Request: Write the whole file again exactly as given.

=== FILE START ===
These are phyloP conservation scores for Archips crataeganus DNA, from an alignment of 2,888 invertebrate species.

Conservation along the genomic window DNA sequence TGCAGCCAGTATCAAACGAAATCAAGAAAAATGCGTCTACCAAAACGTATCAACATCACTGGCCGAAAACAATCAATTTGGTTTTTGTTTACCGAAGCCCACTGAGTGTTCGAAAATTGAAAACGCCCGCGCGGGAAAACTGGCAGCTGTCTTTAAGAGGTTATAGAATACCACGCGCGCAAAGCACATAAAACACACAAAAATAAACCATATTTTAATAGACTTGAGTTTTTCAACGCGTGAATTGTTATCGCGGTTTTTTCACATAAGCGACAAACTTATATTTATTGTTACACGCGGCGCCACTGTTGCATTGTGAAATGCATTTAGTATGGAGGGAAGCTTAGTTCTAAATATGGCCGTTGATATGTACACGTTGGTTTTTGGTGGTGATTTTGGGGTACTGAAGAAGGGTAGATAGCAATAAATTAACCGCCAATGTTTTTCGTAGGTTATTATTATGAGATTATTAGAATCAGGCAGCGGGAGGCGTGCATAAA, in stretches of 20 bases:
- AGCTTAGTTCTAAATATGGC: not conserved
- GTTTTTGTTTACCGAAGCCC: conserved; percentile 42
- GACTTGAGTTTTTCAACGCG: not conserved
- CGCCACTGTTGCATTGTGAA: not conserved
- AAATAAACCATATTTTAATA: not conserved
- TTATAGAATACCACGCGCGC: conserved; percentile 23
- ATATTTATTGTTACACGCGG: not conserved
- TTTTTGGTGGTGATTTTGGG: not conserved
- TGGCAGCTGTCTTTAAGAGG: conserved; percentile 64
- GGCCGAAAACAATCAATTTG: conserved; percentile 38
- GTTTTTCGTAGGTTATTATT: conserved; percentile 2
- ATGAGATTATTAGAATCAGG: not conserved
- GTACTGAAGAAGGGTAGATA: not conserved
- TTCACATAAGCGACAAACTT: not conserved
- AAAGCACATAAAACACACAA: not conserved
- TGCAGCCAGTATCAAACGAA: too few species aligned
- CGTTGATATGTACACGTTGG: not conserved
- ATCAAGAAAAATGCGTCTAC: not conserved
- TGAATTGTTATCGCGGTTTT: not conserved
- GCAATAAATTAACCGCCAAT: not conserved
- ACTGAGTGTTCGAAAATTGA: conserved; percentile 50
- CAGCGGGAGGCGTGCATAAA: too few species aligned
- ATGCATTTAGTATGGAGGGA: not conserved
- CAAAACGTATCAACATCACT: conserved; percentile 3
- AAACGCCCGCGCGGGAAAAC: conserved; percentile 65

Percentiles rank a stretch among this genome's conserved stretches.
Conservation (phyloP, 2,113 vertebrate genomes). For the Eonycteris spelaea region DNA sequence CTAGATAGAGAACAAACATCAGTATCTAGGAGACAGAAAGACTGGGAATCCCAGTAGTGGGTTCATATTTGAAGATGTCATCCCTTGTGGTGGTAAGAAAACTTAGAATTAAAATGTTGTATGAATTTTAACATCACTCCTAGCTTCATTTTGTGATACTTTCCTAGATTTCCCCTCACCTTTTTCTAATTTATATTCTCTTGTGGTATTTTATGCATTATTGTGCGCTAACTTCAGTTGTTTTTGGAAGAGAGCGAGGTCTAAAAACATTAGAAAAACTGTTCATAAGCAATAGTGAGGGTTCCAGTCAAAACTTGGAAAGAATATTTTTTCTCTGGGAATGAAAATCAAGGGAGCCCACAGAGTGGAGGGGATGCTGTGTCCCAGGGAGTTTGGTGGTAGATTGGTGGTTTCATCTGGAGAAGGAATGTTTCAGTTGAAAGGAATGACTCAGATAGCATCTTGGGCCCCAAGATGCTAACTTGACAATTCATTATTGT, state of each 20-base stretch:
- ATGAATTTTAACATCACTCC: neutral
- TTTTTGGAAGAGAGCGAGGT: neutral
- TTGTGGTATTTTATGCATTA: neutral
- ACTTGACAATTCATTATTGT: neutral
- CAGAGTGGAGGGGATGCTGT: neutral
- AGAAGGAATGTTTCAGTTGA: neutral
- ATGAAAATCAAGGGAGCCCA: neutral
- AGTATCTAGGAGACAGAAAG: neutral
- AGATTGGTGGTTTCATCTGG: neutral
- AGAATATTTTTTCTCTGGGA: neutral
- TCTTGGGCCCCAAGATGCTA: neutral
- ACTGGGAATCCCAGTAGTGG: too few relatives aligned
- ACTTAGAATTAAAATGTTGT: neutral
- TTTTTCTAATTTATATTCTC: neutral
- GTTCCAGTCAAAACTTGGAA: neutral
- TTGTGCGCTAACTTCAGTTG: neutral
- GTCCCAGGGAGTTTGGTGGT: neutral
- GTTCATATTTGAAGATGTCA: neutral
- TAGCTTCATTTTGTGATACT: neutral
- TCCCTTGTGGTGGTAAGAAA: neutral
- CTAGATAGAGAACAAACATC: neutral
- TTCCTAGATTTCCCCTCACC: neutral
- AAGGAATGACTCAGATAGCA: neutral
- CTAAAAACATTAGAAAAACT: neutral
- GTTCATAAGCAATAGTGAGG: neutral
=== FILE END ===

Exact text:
These are phyloP conservation scores for Archips crataeganus DNA, from an alignment of 2,888 invertebrate species.

Conservation along the genomic window DNA sequence TGCAGCCAGTATCAAACGAAATCAAGAAAAATGCGTCTACCAAAACGTATCAACATCACTGGCCGAAAACAATCAATTTGGTTTTTGTTTACCGAAGCCCACTGAGTGTTCGAAAATTGAAAACGCCCGCGCGGGAAAACTGGCAGCTGTCTTTAAGAGGTTATAGAATACCACGCGCGCAAAGCACATAAAACACACAAAAATAAACCATATTTTAATAGACTTGAGTTTTTCAACGCGTGAATTGTTATCGCGGTTTTTTCACATAAGCGACAAACTTATATTTATTGTTACACGCGGCGCCACTGTTGCATTGTGAAATGCATTTAGTATGGAGGGAAGCTTAGTTCTAAATATGGCCGTTGATATGTACACGTTGGTTTTTGGTGGTGATTTTGGGGTACTGAAGAAGGGTAGATAGCAATAAATTAACCGCCAATGTTTTTCGTAGGTTATTATTATGAGATTATTAGAATCAGGCAGCGGGAGGCGTGCATAAA, in stretches of 20 bases:
- AGCTTAGTTCTAAATATGGC: not conserved
- GTTTTTGTTTACCGAAGCCC: conserved; percentile 42
- GACTTGAGTTTTTCAACGCG: not conserved
- CGCCACTGTTGCATTGTGAA: not conserved
- AAATAAACCATATTTTAATA: not conserved
- TTATAGAATACCACGCGCGC: conserved; percentile 23
- ATATTTATTGTTACACGCGG: not conserved
- TTTTTGGTGGTGATTTTGGG: not conserved
- TGGCAGCTGTCTTTAAGAGG: conserved; percentile 64
- GGCCGAAAACAATCAATTTG: conserved; percentile 38
- GTTTTTCGTAGGTTATTATT: conserved; percentile 2
- ATGAGATTATTAGAATCAGG: not conserved
- GTACTGAAGAAGGGTAGATA: not conserved
- TTCACATAAGCGACAAACTT: not conserved
- AAAGCACATAAAACACACAA: not conserved
- TGCAGCCAGTATCAAACGAA: too few species aligned
- CGTTGATATGTACACGTTGG: not conserved
- ATCAAGAAAAATGCGTCTAC: not conserved
- TGAATTGTTATCGCGGTTTT: not conserved
- GCAATAAATTAACCGCCAAT: not conserved
- ACTGAGTGTTCGAAAATTGA: conserved; percentile 50
- CAGCGGGAGGCGTGCATAAA: too few species aligned
- ATGCATTTAGTATGGAGGGA: not conserved
- CAAAACGTATCAACATCACT: conserved; percentile 3
- AAACGCCCGCGCGGGAAAAC: conserved; percentile 65

Percentiles rank a stretch among this genome's conserved stretches.
Conservation (phyloP, 2,113 vertebrate genomes). For the Eonycteris spelaea region DNA sequence CTAGATAGAGAACAAACATCAGTATCTAGGAGACAGAAAGACTGGGAATCCCAGTAGTGGGTTCATATTTGAAGATGTCATCCCTTGTGGTGGTAAGAAAACTTAGAATTAAAATGTTGTATGAATTTTAACATCACTCCTAGCTTCATTTTGTGATACTTTCCTAGATTTCCCCTCACCTTTTTCTAATTTATATTCTCTTGTGGTATTTTATGCATTATTGTGCGCTAACTTCAGTTGTTTTTGGAAGAGAGCGAGGTCTAAAAACATTAGAAAAACTGTTCATAAGCAATAGTGAGGGTTCCAGTCAAAACTTGGAAAGAATATTTTTTCTCTGGGAATGAAAATCAAGGGAGCCCACAGAGTGGAGGGGATGCTGTGTCCCAGGGAGTTTGGTGGTAGATTGGTGGTTTCATCTGGAGAAGGAATGTTTCAGTTGAAAGGAATGACTCAGATAGCATCTTGGGCCCCAAGATGCTAACTTGACAATTCATTATTGT, state of each 20-base stretch:
- ATGAATTTTAACATCACTCC: neutral
- TTTTTGGAAGAGAGCGAGGT: neutral
- TTGTGGTATTTTATGCATTA: neutral
- ACTTGACAATTCATTATTGT: neutral
- CAGAGTGGAGGGGATGCTGT: neutral
- AGAAGGAATGTTTCAGTTGA: neutral
- ATGAAAATCAAGGGAGCCCA: neutral
- AGTATCTAGGAGACAGAAAG: neutral
- AGATTGGTGGTTTCATCTGG: neutral
- AGAATATTTTTTCTCTGGGA: neutral
- TCTTGGGCCCCAAGATGCTA: neutral
- ACTGGGAATCCCAGTAGTGG: too few relatives aligned
- ACTTAGAATTAAAATGTTGT: neutral
- TTTTTCTAATTTATATTCTC: neutral
- GTTCCAGTCAAAACTTGGAA: neutral
- TTGTGCGCTAACTTCAGTTG: neutral
- GTCCCAGGGAGTTTGGTGGT: neutral
- GTTCATATTTGAAGATGTCA: neutral
- TAGCTTCATTTTGTGATACT: neutral
- TCCCTTGTGGTGGTAAGAAA: neutral
- CTAGATAGAGAACAAACATC: neutral
- TTCCTAGATTTCCCCTCACC: neutral
- AAGGAATGACTCAGATAGCA: neutral
- CTAAAAACATTAGAAAAACT: neutral
- GTTCATAAGCAATAGTGAGG: neutral